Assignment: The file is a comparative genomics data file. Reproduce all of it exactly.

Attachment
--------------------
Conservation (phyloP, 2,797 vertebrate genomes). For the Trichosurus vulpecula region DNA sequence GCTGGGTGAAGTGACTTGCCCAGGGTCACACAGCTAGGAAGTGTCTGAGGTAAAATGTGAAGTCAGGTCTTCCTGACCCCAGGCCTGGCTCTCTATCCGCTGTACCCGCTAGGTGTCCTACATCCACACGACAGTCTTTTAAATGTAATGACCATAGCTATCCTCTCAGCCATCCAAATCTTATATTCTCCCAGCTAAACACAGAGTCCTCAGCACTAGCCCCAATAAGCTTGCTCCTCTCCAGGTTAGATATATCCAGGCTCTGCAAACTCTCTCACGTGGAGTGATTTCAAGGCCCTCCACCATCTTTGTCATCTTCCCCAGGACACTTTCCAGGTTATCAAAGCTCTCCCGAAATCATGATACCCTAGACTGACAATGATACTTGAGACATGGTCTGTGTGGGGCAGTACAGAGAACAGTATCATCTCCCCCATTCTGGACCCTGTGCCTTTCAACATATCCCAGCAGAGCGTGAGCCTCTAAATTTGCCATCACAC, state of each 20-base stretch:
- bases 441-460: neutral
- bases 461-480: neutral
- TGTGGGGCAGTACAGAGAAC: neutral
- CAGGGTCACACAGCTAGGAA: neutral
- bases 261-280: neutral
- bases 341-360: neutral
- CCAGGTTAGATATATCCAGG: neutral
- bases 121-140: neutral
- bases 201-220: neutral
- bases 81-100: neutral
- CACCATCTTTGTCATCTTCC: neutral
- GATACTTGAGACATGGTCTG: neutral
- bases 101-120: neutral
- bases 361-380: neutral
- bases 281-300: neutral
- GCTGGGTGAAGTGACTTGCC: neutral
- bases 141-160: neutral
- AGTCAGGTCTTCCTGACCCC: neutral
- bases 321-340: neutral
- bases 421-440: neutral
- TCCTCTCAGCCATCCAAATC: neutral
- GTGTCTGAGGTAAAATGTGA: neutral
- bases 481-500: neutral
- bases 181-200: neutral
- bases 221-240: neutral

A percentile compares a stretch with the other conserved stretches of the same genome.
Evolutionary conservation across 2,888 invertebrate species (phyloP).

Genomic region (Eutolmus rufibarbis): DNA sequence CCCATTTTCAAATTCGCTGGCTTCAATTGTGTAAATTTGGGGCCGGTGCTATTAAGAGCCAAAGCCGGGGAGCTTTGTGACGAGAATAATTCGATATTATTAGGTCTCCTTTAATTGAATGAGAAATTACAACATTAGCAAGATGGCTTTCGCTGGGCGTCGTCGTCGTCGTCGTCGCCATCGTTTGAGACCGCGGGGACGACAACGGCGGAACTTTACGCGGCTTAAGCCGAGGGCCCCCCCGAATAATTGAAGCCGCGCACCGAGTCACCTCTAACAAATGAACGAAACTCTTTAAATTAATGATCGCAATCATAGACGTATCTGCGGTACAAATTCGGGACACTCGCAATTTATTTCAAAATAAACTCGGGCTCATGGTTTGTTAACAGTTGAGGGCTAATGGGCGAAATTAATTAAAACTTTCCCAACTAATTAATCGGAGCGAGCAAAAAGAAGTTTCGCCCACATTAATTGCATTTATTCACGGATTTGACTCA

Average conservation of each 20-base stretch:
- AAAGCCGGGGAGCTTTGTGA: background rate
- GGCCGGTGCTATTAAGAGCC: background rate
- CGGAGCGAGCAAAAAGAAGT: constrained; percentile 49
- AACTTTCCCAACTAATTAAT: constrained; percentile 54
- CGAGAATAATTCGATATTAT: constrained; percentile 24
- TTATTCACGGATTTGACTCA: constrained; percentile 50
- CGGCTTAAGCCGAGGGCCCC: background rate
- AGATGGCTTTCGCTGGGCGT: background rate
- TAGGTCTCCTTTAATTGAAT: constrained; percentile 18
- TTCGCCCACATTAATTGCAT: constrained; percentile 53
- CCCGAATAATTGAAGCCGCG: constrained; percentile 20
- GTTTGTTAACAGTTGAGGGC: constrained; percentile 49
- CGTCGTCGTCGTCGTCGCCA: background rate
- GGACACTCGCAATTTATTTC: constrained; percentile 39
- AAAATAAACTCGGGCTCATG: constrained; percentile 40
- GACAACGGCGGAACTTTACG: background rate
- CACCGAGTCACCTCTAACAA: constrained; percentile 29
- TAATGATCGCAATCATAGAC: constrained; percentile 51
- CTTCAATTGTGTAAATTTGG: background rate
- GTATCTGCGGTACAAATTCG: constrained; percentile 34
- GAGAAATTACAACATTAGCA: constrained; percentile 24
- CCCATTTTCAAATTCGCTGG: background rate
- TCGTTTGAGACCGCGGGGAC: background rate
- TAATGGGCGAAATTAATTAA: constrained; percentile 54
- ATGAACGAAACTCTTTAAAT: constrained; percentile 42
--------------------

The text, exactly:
Conservation (phyloP, 2,797 vertebrate genomes). For the Trichosurus vulpecula region DNA sequence GCTGGGTGAAGTGACTTGCCCAGGGTCACACAGCTAGGAAGTGTCTGAGGTAAAATGTGAAGTCAGGTCTTCCTGACCCCAGGCCTGGCTCTCTATCCGCTGTACCCGCTAGGTGTCCTACATCCACACGACAGTCTTTTAAATGTAATGACCATAGCTATCCTCTCAGCCATCCAAATCTTATATTCTCCCAGCTAAACACAGAGTCCTCAGCACTAGCCCCAATAAGCTTGCTCCTCTCCAGGTTAGATATATCCAGGCTCTGCAAACTCTCTCACGTGGAGTGATTTCAAGGCCCTCCACCATCTTTGTCATCTTCCCCAGGACACTTTCCAGGTTATCAAAGCTCTCCCGAAATCATGATACCCTAGACTGACAATGATACTTGAGACATGGTCTGTGTGGGGCAGTACAGAGAACAGTATCATCTCCCCCATTCTGGACCCTGTGCCTTTCAACATATCCCAGCAGAGCGTGAGCCTCTAAATTTGCCATCACAC, state of each 20-base stretch:
- bases 441-460: neutral
- bases 461-480: neutral
- TGTGGGGCAGTACAGAGAAC: neutral
- CAGGGTCACACAGCTAGGAA: neutral
- bases 261-280: neutral
- bases 341-360: neutral
- CCAGGTTAGATATATCCAGG: neutral
- bases 121-140: neutral
- bases 201-220: neutral
- bases 81-100: neutral
- CACCATCTTTGTCATCTTCC: neutral
- GATACTTGAGACATGGTCTG: neutral
- bases 101-120: neutral
- bases 361-380: neutral
- bases 281-300: neutral
- GCTGGGTGAAGTGACTTGCC: neutral
- bases 141-160: neutral
- AGTCAGGTCTTCCTGACCCC: neutral
- bases 321-340: neutral
- bases 421-440: neutral
- TCCTCTCAGCCATCCAAATC: neutral
- GTGTCTGAGGTAAAATGTGA: neutral
- bases 481-500: neutral
- bases 181-200: neutral
- bases 221-240: neutral

A percentile compares a stretch with the other conserved stretches of the same genome.
Evolutionary conservation across 2,888 invertebrate species (phyloP).

Genomic region (Eutolmus rufibarbis): DNA sequence CCCATTTTCAAATTCGCTGGCTTCAATTGTGTAAATTTGGGGCCGGTGCTATTAAGAGCCAAAGCCGGGGAGCTTTGTGACGAGAATAATTCGATATTATTAGGTCTCCTTTAATTGAATGAGAAATTACAACATTAGCAAGATGGCTTTCGCTGGGCGTCGTCGTCGTCGTCGTCGCCATCGTTTGAGACCGCGGGGACGACAACGGCGGAACTTTACGCGGCTTAAGCCGAGGGCCCCCCCGAATAATTGAAGCCGCGCACCGAGTCACCTCTAACAAATGAACGAAACTCTTTAAATTAATGATCGCAATCATAGACGTATCTGCGGTACAAATTCGGGACACTCGCAATTTATTTCAAAATAAACTCGGGCTCATGGTTTGTTAACAGTTGAGGGCTAATGGGCGAAATTAATTAAAACTTTCCCAACTAATTAATCGGAGCGAGCAAAAAGAAGTTTCGCCCACATTAATTGCATTTATTCACGGATTTGACTCA

Average conservation of each 20-base stretch:
- AAAGCCGGGGAGCTTTGTGA: background rate
- GGCCGGTGCTATTAAGAGCC: background rate
- CGGAGCGAGCAAAAAGAAGT: constrained; percentile 49
- AACTTTCCCAACTAATTAAT: constrained; percentile 54
- CGAGAATAATTCGATATTAT: constrained; percentile 24
- TTATTCACGGATTTGACTCA: constrained; percentile 50
- CGGCTTAAGCCGAGGGCCCC: background rate
- AGATGGCTTTCGCTGGGCGT: background rate
- TAGGTCTCCTTTAATTGAAT: constrained; percentile 18
- TTCGCCCACATTAATTGCAT: constrained; percentile 53
- CCCGAATAATTGAAGCCGCG: constrained; percentile 20
- GTTTGTTAACAGTTGAGGGC: constrained; percentile 49
- CGTCGTCGTCGTCGTCGCCA: background rate
- GGACACTCGCAATTTATTTC: constrained; percentile 39
- AAAATAAACTCGGGCTCATG: constrained; percentile 40
- GACAACGGCGGAACTTTACG: background rate
- CACCGAGTCACCTCTAACAA: constrained; percentile 29
- TAATGATCGCAATCATAGAC: constrained; percentile 51
- CTTCAATTGTGTAAATTTGG: background rate
- GTATCTGCGGTACAAATTCG: constrained; percentile 34
- GAGAAATTACAACATTAGCA: constrained; percentile 24
- CCCATTTTCAAATTCGCTGG: background rate
- TCGTTTGAGACCGCGGGGAC: background rate
- TAATGGGCGAAATTAATTAA: constrained; percentile 54
- ATGAACGAAACTCTTTAAAT: constrained; percentile 42